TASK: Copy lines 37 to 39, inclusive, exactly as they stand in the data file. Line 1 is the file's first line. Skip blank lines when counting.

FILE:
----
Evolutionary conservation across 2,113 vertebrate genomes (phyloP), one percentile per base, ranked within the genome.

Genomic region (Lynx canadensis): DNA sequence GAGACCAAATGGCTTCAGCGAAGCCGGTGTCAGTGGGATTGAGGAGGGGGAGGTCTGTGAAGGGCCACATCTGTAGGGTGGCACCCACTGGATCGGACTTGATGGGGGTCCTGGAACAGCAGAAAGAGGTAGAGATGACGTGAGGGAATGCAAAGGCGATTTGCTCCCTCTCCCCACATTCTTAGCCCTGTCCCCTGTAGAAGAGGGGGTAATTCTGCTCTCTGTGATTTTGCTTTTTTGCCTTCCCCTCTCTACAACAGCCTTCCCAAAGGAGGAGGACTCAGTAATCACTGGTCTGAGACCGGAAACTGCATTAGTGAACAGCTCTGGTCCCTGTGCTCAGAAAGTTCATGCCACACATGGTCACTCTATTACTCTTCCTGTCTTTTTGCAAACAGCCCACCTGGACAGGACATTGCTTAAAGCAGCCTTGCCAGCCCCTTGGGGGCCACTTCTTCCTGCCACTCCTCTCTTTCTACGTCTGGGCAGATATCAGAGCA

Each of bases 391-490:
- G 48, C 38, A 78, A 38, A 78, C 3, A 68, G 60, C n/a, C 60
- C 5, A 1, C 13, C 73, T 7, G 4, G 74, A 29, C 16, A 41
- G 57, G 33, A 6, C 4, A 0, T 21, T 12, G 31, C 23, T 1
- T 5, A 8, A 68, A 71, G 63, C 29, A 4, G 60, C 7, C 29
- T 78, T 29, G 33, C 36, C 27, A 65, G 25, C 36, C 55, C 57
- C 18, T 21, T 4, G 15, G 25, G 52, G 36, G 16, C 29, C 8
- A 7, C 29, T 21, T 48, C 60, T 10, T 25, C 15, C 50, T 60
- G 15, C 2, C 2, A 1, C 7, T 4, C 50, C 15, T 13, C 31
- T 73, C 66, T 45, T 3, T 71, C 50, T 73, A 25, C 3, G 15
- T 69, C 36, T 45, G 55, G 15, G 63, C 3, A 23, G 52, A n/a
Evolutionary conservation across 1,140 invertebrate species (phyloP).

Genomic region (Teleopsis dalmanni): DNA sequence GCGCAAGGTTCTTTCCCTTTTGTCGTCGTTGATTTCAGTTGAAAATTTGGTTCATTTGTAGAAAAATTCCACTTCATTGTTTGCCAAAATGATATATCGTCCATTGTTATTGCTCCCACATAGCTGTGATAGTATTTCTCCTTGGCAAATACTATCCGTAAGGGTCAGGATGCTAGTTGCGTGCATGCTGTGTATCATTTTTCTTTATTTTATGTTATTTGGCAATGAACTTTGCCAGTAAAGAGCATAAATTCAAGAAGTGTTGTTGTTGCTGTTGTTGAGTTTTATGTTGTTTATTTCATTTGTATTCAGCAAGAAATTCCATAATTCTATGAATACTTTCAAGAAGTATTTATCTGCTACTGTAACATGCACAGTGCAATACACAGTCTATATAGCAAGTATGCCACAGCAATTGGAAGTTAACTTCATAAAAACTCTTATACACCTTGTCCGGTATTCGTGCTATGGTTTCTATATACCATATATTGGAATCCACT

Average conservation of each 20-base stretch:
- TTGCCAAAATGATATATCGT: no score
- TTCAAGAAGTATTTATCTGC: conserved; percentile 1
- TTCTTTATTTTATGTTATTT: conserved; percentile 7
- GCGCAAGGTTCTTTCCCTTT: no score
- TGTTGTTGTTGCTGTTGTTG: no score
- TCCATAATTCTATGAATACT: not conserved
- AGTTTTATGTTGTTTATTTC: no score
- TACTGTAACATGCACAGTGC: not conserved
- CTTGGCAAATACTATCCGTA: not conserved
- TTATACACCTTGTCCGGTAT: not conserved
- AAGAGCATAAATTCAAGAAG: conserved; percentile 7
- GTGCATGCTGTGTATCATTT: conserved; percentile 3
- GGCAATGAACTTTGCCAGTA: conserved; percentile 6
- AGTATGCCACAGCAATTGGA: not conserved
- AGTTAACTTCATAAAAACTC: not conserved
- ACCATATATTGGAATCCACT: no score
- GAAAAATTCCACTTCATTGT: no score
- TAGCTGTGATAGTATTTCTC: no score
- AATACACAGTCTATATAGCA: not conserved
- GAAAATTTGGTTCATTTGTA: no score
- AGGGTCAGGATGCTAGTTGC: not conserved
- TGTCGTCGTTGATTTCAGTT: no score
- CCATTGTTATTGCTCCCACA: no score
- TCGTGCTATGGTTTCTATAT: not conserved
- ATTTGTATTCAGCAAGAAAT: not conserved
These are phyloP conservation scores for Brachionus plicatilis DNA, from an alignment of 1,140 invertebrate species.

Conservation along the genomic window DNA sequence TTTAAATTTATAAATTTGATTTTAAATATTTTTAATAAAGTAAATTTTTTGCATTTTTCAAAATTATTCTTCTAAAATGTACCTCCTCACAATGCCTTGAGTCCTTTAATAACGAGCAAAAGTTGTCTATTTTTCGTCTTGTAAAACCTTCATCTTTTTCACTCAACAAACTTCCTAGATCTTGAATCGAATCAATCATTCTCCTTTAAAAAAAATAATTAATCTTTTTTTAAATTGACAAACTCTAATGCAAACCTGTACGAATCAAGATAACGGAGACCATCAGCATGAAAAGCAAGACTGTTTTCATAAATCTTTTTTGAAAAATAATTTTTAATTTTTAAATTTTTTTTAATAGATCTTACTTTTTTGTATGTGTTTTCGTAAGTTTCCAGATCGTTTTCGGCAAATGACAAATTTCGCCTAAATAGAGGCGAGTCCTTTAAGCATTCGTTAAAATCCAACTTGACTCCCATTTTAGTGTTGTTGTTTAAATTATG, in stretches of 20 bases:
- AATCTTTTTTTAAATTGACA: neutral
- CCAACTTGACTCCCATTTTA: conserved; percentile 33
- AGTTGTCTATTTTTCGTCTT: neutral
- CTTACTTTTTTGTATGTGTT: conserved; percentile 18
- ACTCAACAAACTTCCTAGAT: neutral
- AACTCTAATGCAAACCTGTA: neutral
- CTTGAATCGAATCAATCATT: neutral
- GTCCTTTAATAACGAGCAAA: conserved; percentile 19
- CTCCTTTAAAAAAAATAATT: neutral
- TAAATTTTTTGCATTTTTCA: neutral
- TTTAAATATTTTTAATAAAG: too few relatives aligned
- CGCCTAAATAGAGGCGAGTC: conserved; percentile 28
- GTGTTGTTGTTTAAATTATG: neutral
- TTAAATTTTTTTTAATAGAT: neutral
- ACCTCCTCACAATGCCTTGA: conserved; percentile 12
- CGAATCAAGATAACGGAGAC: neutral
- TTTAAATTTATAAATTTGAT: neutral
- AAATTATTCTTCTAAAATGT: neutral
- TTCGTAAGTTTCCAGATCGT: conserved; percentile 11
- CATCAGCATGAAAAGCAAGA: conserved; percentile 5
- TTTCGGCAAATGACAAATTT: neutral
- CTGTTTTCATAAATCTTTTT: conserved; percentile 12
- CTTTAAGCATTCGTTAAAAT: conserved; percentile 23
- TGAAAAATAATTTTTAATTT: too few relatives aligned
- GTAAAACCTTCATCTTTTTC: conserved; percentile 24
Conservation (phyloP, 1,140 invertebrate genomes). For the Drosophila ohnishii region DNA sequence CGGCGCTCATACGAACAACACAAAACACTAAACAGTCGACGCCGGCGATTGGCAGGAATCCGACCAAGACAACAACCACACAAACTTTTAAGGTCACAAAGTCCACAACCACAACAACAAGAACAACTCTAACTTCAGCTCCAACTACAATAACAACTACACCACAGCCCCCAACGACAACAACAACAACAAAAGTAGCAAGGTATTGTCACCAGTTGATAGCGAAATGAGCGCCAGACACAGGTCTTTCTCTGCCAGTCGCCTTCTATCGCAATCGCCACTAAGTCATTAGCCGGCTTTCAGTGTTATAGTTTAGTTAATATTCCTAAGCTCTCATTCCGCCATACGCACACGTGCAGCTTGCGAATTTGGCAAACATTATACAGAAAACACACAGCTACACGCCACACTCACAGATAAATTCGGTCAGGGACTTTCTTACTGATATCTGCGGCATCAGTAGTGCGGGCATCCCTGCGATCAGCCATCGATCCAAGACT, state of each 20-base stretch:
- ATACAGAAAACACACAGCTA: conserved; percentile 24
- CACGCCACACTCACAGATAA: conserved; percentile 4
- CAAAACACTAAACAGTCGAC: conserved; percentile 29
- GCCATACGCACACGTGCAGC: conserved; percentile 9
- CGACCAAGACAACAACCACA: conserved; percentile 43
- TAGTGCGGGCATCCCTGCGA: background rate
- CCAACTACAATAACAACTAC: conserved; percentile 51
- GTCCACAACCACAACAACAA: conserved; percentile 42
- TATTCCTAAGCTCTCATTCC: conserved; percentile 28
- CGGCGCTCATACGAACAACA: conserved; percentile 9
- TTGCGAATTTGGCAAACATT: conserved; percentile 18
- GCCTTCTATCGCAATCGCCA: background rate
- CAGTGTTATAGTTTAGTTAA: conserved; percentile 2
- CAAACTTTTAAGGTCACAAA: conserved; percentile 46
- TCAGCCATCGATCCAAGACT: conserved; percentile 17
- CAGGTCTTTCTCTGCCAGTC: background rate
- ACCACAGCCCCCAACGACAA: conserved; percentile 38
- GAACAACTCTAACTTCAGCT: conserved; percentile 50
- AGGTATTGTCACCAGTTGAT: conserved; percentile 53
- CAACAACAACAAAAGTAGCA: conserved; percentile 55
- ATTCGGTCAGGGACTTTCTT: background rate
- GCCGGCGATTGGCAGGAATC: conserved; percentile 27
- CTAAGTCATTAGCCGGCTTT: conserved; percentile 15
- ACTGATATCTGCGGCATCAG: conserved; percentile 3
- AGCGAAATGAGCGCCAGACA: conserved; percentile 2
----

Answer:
- AGGGTCAGGATGCTAGTTGC: not conserved
- TGTCGTCGTTGATTTCAGTT: no score
- CCATTGTTATTGCTCCCACA: no score